It does not seem that Epstein managed to transfer title of any assets to the trust before his death. Depending on the jurisdiction of the trust and location of the trustees, creditors could have faced varying degrees of difficulty in recovering those assets if he had. In that case, it might have been harder – though not impossible – for his alleged victims to secure compensation. Even if Epstein had transferred assets to the trust while sitting in prison and subject to the claims of his creditors, such transfers would likely be voidable. The principle of “fraudulent conveyance” could have come into play if Epstein’s transfers to a trust left his estate unable to pay pre-existing liabilities. But based on what is publicly known, this seems to be a moot point. I cannot say I am surprised Epstein failed to make such transfers while sitting in prison in such a high-profile situation, particularly in the two days between signing the new will and his death.

It’s also possible that someone, potentially Mark Epstein, could dispute the will’s validity. Bridget J. Crawford, a law professor at Pace University, told CBS that the timing of the will relative to Epstein’s suicide could open the door to arguments that he created the new will under duress or undue influence. “It is far from a given that Mr. Epstein possessed mental capacity,” Crawford said. The probate judge in the case could also rule that Epstein lacked testamentary capacity (that is, the ability to create a valid will). While it is far from certain the will won’t hold up to scrutiny, it is one more potential wrinkle in a complicated case.

Thanks to the peculiarities of the New York bar and its probate court system (known there as Surrogates Court), pour-over wills are atypical in the Empire State, although they are nonetheless used. They are very common in many other U.S. jurisdictions, including Florida, where Epstein made his now-notorious plea deal in state court after entering a nonprosecution agreement with the U.S. attorney’s office. Creditors regularly bring claims against Florida estates and those in the U.S. Virgin Islands, where Epstein maintained his legal residence. A pour-over will does not act to frustrate those claims.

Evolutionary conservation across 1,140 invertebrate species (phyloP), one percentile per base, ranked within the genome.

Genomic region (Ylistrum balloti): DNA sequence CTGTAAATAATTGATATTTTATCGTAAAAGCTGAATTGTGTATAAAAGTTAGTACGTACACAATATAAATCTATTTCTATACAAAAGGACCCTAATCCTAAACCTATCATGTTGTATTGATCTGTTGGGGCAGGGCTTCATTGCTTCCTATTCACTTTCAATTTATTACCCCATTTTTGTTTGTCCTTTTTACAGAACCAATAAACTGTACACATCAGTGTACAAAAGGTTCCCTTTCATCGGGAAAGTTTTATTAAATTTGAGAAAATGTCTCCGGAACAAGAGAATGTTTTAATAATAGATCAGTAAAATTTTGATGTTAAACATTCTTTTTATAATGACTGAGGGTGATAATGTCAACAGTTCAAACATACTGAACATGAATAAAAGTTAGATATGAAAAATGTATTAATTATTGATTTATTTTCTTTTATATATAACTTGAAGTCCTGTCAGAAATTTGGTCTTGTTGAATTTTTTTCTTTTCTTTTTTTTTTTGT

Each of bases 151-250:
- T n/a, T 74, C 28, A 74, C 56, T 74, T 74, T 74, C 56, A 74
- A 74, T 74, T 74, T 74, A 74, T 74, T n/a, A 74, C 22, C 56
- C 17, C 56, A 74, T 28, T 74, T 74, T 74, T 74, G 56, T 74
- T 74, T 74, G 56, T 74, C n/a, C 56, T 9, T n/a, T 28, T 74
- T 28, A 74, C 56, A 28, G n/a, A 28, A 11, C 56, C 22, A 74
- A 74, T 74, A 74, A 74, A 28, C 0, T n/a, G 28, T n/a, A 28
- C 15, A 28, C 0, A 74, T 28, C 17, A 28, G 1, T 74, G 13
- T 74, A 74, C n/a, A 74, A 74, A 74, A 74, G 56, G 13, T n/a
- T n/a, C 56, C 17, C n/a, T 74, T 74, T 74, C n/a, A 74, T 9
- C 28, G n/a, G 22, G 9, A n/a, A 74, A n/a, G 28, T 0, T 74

It will certainly be a long, arduous legal process for claimants to attack Epstein’s estate, especially if his fiduciaries choose to resist rather than settle such claims. But that would have been true even if he had not involved a trust. The privacy or secrecy (depending on your point of view) of the trust’s ultimate beneficiaries may even end up working to the detriment of those beneficiaries, who may not know that they stand to lose if the executors and trustees are too eager to settle on generous terms with individuals who say they were Epstein’s victims. In this sense, from the claimants’ perspective, the identity of the trust beneficiaries likely will not matter. Regardless of the final result, the wrangling over Epstein’s estate is likely to drag on for years.

Still, I don’t see how Epstein’s attempt to reorder his affairs while in jail and, perhaps, contemplating suicide does much of anything one way or another to further victimize anyone. He had as much right to write a will as anyone, and more pressing reasons than most.

Larry M. Elkin is the founder and president of Palisades Hudson, and is based out of Palisades Hudson’s Fort Lauderdale, Florida headquarters. He wrote several of the chapters in the firm’s book, Looking Ahead: Life, Family, Wealth and Business After 55. His contributions include Chapter 1, “Looking Ahead When Youth Is Behind Us” and Chapter 4, “The Family Business."